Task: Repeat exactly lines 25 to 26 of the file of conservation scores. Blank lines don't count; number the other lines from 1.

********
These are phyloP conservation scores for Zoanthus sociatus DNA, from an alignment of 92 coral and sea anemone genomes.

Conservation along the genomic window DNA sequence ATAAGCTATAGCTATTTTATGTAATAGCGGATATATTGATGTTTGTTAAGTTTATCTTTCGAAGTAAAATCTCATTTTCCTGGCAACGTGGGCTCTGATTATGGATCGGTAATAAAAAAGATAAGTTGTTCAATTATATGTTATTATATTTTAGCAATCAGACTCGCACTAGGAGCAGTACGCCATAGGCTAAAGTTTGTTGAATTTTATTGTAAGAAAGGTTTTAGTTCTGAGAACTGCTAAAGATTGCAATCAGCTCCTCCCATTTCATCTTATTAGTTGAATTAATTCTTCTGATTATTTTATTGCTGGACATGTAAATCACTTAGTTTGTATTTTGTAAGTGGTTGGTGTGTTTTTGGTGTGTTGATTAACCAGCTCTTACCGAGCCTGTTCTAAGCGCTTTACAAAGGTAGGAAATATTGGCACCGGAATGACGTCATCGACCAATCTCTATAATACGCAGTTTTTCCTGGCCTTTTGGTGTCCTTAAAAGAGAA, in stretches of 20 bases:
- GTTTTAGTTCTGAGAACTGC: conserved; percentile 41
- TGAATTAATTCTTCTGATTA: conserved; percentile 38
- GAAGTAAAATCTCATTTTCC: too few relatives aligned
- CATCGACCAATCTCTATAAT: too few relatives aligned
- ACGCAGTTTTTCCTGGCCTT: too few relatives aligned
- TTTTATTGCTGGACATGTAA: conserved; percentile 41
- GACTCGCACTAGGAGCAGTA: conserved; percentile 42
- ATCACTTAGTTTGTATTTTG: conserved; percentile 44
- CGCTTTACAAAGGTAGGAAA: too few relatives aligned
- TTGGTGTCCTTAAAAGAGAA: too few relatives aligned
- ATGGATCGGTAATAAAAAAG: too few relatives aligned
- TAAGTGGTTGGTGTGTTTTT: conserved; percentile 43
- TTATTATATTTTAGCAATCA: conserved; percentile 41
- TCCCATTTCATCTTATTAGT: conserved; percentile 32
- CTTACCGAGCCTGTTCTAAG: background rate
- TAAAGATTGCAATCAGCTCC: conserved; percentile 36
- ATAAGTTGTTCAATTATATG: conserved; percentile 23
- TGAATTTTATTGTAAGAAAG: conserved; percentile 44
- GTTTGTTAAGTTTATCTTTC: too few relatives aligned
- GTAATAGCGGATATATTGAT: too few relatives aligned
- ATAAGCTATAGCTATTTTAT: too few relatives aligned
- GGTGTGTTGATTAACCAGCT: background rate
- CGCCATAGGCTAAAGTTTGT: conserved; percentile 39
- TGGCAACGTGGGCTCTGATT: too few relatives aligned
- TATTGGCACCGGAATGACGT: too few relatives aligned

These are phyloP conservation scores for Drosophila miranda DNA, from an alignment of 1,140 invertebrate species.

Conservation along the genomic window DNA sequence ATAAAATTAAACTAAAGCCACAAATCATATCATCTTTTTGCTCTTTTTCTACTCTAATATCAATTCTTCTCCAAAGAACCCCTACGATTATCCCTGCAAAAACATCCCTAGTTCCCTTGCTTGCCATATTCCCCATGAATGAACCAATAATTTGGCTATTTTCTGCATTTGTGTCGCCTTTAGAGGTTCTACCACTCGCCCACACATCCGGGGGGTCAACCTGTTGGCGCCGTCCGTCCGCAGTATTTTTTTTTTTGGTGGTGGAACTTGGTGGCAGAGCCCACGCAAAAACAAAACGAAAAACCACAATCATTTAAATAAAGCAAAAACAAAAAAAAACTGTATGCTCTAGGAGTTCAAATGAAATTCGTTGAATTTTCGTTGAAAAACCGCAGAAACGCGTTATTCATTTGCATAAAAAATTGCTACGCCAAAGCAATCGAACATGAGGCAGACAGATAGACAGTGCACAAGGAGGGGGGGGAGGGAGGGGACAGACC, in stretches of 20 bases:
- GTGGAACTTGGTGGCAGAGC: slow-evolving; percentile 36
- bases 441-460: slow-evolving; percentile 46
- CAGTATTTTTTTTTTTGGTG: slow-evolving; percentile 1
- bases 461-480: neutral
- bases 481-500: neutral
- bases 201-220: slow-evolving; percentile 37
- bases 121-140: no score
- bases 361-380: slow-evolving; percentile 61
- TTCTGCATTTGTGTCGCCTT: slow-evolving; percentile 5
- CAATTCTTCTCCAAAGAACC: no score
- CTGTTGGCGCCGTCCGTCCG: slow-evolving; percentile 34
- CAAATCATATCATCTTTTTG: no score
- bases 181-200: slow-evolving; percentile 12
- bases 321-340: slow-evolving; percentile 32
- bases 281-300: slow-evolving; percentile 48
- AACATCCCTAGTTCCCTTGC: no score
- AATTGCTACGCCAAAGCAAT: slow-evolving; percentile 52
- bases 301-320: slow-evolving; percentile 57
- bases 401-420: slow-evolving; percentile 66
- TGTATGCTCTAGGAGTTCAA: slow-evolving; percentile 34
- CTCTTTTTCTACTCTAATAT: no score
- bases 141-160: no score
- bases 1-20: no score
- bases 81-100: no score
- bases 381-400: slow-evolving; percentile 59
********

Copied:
- CGCCATAGGCTAAAGTTTGT: conserved; percentile 39
- TGGCAACGTGGGCTCTGATT: too few relatives aligned